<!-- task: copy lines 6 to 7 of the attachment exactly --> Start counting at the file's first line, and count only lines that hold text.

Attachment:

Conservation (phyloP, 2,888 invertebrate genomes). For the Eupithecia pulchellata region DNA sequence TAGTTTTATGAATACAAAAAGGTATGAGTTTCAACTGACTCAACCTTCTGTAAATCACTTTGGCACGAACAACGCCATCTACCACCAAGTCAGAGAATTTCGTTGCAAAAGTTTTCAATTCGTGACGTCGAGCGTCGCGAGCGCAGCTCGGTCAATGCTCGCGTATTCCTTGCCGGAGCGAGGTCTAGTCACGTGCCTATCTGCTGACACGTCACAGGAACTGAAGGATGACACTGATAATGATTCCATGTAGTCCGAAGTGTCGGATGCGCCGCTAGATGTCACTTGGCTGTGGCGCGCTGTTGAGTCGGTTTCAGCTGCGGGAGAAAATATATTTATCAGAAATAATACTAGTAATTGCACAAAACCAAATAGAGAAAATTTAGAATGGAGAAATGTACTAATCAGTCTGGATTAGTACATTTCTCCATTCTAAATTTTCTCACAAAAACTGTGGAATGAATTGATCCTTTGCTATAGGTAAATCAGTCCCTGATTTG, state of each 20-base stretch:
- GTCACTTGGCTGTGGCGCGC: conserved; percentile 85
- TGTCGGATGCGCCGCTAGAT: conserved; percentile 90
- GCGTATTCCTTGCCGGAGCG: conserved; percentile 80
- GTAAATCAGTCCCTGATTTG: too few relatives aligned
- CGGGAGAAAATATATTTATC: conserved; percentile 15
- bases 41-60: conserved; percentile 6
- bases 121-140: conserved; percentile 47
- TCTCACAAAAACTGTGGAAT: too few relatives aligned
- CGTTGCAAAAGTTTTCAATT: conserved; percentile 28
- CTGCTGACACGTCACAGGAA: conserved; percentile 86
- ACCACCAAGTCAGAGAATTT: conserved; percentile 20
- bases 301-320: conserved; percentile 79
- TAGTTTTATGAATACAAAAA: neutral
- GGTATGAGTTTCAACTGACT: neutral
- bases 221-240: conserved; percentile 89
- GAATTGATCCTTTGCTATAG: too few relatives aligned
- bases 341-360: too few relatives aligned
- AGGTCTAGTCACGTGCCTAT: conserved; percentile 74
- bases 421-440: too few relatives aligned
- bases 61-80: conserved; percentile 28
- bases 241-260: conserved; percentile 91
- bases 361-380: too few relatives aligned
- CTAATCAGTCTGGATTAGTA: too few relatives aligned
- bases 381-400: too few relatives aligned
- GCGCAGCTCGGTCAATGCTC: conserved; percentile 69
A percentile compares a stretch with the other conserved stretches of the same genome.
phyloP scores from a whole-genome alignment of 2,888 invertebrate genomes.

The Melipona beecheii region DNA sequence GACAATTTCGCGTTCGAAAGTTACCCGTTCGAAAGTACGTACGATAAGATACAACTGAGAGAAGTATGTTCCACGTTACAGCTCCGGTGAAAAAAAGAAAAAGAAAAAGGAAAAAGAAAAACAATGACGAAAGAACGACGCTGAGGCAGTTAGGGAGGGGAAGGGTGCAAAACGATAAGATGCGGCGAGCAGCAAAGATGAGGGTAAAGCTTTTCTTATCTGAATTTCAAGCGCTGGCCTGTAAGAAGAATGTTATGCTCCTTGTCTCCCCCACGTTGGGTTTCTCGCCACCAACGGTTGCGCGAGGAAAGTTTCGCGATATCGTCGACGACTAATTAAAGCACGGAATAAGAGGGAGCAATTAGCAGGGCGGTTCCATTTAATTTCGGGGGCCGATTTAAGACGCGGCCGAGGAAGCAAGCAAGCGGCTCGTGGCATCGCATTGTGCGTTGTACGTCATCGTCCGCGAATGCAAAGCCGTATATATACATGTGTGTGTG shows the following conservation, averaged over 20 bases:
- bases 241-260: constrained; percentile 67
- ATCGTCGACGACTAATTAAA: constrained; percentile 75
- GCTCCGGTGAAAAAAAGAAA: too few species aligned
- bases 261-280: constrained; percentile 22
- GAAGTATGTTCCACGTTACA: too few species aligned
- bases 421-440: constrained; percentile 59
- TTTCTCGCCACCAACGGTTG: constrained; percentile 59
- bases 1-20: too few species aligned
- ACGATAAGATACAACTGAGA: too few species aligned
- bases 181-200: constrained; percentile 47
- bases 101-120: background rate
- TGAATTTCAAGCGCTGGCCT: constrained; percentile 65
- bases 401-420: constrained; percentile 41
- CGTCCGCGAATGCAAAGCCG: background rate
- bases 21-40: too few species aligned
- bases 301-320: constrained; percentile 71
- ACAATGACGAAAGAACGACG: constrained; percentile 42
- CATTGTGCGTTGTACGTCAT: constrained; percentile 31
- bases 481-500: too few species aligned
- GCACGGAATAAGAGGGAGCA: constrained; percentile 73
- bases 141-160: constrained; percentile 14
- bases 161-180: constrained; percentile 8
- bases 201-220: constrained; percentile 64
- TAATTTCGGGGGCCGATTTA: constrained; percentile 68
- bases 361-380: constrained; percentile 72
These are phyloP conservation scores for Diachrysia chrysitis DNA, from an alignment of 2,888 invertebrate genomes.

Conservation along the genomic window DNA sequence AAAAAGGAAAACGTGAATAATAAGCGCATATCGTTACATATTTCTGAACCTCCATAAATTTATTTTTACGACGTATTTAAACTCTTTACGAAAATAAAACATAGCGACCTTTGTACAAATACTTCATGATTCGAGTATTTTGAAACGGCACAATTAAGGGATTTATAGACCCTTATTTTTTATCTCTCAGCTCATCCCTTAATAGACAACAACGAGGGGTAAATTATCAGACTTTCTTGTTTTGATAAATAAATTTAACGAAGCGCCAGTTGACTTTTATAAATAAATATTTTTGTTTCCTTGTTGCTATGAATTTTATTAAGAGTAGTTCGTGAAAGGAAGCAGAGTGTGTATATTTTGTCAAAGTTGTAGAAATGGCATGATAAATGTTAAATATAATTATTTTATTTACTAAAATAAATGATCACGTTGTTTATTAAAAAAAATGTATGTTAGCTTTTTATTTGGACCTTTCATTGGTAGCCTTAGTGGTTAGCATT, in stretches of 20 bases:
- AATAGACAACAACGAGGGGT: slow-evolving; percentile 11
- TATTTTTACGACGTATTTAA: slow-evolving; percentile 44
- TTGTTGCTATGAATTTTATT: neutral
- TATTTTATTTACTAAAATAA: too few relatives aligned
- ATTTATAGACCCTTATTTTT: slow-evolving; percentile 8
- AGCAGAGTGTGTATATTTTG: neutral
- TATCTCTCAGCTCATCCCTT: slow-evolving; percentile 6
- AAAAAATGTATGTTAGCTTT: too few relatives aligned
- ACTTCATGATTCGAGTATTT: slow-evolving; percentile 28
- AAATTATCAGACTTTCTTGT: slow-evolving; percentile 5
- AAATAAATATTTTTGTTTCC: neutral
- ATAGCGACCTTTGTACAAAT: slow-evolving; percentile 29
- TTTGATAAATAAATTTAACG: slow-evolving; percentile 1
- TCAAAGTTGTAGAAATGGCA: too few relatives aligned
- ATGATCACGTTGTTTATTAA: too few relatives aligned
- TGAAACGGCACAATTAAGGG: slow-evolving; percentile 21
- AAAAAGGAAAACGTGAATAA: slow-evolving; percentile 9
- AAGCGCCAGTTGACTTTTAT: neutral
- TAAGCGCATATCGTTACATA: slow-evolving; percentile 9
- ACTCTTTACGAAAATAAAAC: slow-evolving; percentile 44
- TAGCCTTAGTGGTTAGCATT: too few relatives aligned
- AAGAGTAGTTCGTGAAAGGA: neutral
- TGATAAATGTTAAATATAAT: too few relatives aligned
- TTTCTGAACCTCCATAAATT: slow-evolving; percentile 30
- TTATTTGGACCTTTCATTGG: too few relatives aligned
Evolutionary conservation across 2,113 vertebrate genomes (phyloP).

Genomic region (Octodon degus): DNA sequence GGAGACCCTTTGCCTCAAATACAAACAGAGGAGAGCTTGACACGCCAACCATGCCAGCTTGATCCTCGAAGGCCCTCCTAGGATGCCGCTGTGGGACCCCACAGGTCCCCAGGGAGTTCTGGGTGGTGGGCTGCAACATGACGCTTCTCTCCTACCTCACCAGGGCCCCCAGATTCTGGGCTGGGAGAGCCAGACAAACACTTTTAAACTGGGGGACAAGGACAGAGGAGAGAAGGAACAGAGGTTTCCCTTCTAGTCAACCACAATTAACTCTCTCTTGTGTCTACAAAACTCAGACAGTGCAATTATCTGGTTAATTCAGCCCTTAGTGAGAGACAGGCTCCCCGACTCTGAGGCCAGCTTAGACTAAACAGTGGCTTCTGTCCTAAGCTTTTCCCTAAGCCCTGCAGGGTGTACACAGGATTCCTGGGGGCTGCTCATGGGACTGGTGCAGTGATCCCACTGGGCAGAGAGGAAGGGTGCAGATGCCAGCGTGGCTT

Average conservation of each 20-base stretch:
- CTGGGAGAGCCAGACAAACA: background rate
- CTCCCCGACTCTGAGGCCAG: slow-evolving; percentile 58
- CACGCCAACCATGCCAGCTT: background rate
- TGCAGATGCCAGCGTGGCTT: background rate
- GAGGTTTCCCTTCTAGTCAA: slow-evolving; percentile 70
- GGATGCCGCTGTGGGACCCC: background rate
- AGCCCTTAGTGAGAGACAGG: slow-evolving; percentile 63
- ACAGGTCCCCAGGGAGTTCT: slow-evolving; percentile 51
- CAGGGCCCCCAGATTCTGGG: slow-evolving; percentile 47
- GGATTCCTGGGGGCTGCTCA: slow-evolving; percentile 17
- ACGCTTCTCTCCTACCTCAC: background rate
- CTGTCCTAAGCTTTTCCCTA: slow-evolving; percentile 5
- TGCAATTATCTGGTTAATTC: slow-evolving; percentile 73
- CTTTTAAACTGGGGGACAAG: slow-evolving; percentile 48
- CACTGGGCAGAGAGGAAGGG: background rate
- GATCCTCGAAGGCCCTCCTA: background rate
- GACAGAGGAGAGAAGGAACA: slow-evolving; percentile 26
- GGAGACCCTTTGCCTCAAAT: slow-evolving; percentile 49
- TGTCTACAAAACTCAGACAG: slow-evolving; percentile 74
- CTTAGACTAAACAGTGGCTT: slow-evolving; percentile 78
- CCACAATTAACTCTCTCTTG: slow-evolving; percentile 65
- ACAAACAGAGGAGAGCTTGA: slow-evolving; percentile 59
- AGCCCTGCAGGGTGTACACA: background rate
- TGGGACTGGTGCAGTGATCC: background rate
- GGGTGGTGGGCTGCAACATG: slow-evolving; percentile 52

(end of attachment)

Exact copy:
- CGGGAGAAAATATATTTATC: conserved; percentile 15
- bases 41-60: conserved; percentile 6